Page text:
If we are to hope these young ladies grow out of it, marginalization is the last thing needed. Kindness, acceptance and support should go a long way. I feel the same about our local Hutterites, I always make a point to be polite and kind when running into them. If/when they choose to leave, I hope they won’t think the world (and secular folks) are against them.

    • Posted August 9, 2017 at 7:19 pm | Permalink

      If I met one of these women, and they were allowed to speak to me, I’d treat them exactly like anyone else, and wouldn’t mention their garb unless THEY brought it up. That said, such behavior, which is only civil, is not going to de-misogynize Islam. That needs to be done through public writing and speaking, preferably from Muslims.

      • yazikus
        Posted August 9, 2017 at 7:58 pm | Permalink

        Fully agreed. I often think of what it is like for the handful of hijabis in my small, rural town. The kind of town where assholes in big trucks will throw cans at women they think look too butch or whatever (happened to a dear friend).

  10. nicky
    Posted August 9, 2017 at 10:31 am | Permalink

    Yes, I think the hijab -and even more so the niqab and burka- is a statement in the West (Im not talking in Muslim majority countries were it is obligatory). It states different things for different people.
    It can state “I’m different and I want nothing to do with you” or “Why should we adapt to your culture, why would you not adapt to our (superior) culture?” or “It is my female freedom, it is better than your female freedom, why don’t you try it?”. Most of it fits into Dawa.
    What is completely denied it is a sign of oppression and subordination to men (rather than Allah).
    [Questions (not) to ask: “Why do your Muslim men not wear veils?”, “Why, is your face so ugly you are ashamed of showing it?”, “Do you think it is ‘cool’ to wear a facecloth proclaiming your faith in a Medieval Misogynistic Patriarchal religion?”, “Are you doing this just to be provocative?”, etc. etc.]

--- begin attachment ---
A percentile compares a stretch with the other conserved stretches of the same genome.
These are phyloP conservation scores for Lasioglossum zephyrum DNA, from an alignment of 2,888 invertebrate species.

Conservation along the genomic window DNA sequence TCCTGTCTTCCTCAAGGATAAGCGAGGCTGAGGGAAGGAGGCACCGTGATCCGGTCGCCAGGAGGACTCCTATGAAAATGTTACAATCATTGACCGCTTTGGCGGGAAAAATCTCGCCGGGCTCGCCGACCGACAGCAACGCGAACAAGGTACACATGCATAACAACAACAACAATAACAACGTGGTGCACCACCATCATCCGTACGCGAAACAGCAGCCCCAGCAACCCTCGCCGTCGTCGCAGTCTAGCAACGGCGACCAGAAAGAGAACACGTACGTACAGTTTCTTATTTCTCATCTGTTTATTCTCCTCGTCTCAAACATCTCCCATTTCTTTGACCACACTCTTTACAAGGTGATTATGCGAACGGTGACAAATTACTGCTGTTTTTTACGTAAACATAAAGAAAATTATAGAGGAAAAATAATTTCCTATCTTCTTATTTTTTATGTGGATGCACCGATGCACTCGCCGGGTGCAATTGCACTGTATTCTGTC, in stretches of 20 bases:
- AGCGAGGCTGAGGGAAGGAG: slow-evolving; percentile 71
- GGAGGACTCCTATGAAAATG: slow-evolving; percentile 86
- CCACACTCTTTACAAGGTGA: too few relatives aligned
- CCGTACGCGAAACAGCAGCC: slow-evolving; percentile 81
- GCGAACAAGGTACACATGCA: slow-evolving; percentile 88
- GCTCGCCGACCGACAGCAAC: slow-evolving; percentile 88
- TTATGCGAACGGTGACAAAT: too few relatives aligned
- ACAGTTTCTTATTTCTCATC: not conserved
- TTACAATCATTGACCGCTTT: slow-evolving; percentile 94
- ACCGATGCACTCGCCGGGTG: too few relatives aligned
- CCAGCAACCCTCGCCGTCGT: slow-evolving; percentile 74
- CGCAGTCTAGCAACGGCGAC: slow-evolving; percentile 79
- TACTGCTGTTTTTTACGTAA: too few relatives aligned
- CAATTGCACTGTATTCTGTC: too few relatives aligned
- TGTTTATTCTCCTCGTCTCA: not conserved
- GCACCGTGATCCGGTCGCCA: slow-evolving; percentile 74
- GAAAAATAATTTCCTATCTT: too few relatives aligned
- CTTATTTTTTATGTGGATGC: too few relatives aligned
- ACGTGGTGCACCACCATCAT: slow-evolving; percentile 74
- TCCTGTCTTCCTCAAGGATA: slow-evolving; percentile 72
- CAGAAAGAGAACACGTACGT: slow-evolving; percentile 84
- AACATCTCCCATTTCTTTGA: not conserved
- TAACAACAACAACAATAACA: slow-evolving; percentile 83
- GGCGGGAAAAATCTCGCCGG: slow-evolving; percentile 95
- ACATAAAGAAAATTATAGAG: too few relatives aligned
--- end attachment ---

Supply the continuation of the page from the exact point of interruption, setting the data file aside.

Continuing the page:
11. Vaal
    Posted August 9, 2017 at 11:17 am | Permalink

    Yeesh, that video is frankly creepy.

    And if the niqab is a symbol of woman’s freedom, why is it particularly ubiquitous in the most conservative and women-oppressive of the Muslim countries? (Saudi Arabia, Yemen, Oman, United Arab Emirates).

    Not buyin’ it.

  12. Heather Hastie
    Posted August 9, 2017 at 11:54 am | Permalink

    I think everyone should be able to choose what they wear. If that means niqab or burqa, that’s okay. However, if you’re wearing it every day in even the hottest weather, and you’re making excuses for wearing it that are clearly just that (excuses), you need to think about why you’re really doing it.

    For example, there’s the “modesty” reason. (I really hate this excuse.) Who is it that’s deciding what “modesty” even means? Now I can understand why someone might think wearing a bikini or budgie smuggler to work in an office is completely inappropriate, but surely swapping the bikini for a burqa is a bit of an overreaction?

    It’s also clear that the burqa is NOT a requirement to be a Muslim. There are literally billions of Muslim women who don’t wear one. It’s like saying the clothing of an ultra-Orthodox Jewish woman is a requirement to be a Jew. Most Jews would disagree with that.

    I can understand why these young women might be wearing a burqa. I hope each is in a position where she can stop doing it without opprobrium from family and friends should she so choose. I’m doubtful about that.

    I’m personally not worried about just a headscarf. I see that as the equivalent of a cross, Star of David etc. It’s not Linda Sarsour’s hijab that offends me, it’s the words that she uses to justify it, and the oppression it leads her to defend. It’s the same with someone who wears a cross – that’s fine with me, just don’t use it to justify your bigotry.

    • Les Faby
      Posted August 9, 2017 at 12:44 pm | Permalink

      +1

    • Posted August 9, 2017 at 12:53 pm | Permalink